Gulf States and Islamist Responses to Covid-19: a changing relationship.

Lucia Ardovini (lucia.ardovini@ui.se) is a Research Associate at The Swedish Institute of International Affairs and author of Gulf States and Islamist Responses to COVID19: A Changing Relationship

The outbreak of Covid-19 and its quick spread across the Middle East and North Africa (MENA) region and the Gulf is shining a light on the unpreparedness of states and societies that, long before the pandemic, were already struggling to cope with the effects of decades of social unrest, failing state institutions, interrupted political transitions, civil wars and proxy conflicts. In turn, different state reactions to Covid-19 are also exposing glaring differences in state capacity and economic resources.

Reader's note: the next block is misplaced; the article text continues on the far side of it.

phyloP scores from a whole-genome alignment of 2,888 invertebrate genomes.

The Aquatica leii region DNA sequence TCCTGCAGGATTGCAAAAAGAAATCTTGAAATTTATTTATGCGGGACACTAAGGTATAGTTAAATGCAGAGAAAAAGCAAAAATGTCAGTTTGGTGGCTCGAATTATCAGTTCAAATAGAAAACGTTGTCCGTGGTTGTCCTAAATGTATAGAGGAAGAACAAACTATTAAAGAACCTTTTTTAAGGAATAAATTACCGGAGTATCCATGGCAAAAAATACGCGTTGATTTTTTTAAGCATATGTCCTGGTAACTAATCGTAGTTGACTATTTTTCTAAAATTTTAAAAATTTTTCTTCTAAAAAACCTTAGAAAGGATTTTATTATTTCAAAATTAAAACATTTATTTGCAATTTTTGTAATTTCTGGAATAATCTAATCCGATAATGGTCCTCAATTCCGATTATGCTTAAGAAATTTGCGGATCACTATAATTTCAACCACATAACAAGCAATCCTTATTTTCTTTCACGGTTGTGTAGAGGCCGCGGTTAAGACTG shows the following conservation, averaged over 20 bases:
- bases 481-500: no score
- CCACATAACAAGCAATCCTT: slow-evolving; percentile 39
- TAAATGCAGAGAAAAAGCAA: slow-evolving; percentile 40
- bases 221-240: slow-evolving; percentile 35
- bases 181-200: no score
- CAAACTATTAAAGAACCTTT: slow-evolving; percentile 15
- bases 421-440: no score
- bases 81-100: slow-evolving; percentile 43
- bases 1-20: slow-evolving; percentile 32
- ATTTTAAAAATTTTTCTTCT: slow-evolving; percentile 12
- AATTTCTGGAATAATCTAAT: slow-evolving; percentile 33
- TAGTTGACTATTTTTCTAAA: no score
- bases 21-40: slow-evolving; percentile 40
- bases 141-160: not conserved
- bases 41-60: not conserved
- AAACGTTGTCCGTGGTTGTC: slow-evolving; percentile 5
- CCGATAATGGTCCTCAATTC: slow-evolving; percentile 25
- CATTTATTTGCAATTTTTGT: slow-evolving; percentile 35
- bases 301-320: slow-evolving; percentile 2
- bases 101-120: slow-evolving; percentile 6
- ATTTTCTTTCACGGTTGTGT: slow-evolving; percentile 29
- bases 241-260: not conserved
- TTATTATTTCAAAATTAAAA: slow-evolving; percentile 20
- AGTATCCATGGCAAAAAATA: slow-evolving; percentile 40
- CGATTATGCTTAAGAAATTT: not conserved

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Editor’s Choice December 2020: COVID-19 in the Gulf

Matthew Johnson, Editor and Senior Lecturer in Politics, Lancaster University (m.johnson@lancaster.ac.uk)

As we might expect, this Editor’s Choice concerns COVID-19. Our focus lies on examining an underreported set of impacts on a region which has generally garnered coverage on account of human conflict: the Persian/Arabian Gulf. The legacy of resource scarcity and resource curses, socio-economic inequalities and sectarian and religious conflict has been to create significant vulnerabilities to communicable disease. As such, it was no surprise to see Iran, for example, a country long subject to international sanctions, particularly affected by the pandemic. Given that so much coverage of COVID-19 has focused on crises in Europe and the Americas, it is extremely important that we understand the nature of the pandemic in the Gulf insofar as it has both the possibility of exacerbating existing vulnerabilities and other, non-pandemic crises.

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